MIT news writes that teaching a robot to play jenga with traditional machine learning schemes require 10s of thousands of tested attempts — not too bad until you consider the amount of human hours it would take to build 54 blocks in perfect perpendicular 3 X 3 stacks 10s of thousands of times. however, the engineers at MIT have found a short cut around all that. 

MIT jenga robot
all images courtesy of MIT news

 

 

the MIT engineers approached this project from a human perspective. we use our eyes to study the tower. we use are fingers to pry and poke. we use our ears to hear friends yelling fake rules at us. this robot can’t hear, but it does combine its sense of vision with the sense of touch, provided via its ‘industry-standard ABB IRB 120 robotic arm.’ using touch and sight, the MIT jenga robot quickly learned clusters of data by focusing on the different behaviors the blocks exhibited when they were pushed, pulled, tapped and toppled.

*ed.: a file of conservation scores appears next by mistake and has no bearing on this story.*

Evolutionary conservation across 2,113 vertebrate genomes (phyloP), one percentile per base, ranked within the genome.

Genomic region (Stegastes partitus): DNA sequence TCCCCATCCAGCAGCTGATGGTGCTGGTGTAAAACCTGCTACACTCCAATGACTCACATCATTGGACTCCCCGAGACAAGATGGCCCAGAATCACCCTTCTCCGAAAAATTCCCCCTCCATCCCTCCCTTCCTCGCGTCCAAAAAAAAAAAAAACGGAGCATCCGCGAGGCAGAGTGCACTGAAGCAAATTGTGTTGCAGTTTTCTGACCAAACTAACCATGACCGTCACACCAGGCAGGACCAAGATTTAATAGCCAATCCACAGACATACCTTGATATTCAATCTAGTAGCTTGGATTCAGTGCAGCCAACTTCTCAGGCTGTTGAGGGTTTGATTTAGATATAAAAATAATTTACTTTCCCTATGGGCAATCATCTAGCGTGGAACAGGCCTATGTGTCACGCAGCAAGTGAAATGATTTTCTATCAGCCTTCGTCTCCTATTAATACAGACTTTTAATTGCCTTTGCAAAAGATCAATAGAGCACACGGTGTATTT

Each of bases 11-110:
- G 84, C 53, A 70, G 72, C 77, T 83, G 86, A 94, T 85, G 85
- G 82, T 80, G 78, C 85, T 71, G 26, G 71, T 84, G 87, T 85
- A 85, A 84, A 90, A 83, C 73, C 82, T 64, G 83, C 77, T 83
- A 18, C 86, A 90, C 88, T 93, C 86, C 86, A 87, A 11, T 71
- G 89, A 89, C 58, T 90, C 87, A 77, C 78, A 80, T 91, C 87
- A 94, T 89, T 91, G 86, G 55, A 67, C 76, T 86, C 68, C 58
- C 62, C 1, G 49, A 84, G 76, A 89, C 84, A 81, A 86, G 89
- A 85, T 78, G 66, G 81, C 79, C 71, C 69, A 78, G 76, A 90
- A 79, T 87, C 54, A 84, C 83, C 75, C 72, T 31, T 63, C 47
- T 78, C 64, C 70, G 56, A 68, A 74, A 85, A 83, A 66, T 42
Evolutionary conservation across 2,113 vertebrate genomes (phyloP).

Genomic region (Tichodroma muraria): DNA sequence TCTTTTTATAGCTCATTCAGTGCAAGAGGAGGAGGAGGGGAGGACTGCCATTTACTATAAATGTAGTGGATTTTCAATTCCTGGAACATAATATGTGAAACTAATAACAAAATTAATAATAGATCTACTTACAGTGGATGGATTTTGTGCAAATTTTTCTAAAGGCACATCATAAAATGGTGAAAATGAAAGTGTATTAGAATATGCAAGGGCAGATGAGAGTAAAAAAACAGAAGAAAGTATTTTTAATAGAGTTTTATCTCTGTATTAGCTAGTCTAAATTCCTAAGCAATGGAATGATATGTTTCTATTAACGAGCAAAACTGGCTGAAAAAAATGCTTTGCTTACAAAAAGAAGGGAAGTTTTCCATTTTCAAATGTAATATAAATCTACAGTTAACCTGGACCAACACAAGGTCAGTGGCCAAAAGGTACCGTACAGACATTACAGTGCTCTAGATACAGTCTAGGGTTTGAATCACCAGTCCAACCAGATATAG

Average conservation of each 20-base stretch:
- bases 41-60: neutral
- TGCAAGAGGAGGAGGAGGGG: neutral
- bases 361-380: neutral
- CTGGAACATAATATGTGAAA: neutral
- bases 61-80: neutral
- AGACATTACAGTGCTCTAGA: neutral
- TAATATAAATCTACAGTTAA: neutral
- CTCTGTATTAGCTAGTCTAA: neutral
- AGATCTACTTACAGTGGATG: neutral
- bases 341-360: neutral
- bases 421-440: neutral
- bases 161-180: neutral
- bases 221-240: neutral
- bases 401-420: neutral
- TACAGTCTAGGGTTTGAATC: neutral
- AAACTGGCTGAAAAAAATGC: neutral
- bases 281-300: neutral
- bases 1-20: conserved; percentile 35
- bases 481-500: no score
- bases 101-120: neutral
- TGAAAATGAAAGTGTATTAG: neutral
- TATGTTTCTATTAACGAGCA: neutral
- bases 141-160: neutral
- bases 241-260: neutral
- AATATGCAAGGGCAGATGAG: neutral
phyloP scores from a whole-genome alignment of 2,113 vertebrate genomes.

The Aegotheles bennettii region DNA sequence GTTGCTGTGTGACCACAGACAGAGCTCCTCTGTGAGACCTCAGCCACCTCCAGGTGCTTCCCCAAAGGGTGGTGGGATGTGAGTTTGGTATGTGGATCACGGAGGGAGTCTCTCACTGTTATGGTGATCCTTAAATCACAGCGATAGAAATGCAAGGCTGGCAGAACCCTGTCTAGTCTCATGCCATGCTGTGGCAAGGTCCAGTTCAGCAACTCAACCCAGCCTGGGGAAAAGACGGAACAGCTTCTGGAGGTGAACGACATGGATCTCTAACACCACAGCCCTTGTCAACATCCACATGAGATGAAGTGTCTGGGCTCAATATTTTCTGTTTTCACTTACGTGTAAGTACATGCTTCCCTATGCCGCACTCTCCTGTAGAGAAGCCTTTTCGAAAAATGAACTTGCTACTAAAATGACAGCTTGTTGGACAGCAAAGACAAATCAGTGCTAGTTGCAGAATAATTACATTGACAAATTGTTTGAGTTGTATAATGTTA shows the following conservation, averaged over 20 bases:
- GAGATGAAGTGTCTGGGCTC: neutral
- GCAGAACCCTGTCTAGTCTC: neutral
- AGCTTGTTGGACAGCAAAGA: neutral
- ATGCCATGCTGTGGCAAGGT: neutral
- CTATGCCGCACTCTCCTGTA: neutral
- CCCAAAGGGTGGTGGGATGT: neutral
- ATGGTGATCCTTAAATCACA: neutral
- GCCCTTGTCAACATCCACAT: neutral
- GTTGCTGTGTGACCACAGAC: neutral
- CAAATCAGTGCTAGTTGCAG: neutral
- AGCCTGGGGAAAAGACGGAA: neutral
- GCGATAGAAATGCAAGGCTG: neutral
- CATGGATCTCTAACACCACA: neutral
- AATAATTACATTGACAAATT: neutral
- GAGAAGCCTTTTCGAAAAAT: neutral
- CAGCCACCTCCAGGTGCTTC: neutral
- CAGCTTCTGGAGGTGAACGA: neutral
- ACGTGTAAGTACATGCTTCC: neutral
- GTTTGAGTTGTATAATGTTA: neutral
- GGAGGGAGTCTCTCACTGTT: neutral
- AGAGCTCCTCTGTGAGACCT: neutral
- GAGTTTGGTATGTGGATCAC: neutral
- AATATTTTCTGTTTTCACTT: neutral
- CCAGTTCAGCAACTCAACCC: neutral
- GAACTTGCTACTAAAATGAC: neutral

MIT jenga robot

 

 

in all, it took the robot just 300 tries to learn the game. granted, it’s poking and prying the blocks and there are many unreasonable friends out there who might call this technique cheating. official rules of jenga says otherwise. this robot is completely in its right to poke and test blocks for ease of extraction before stacking. 

MIT jenga robot

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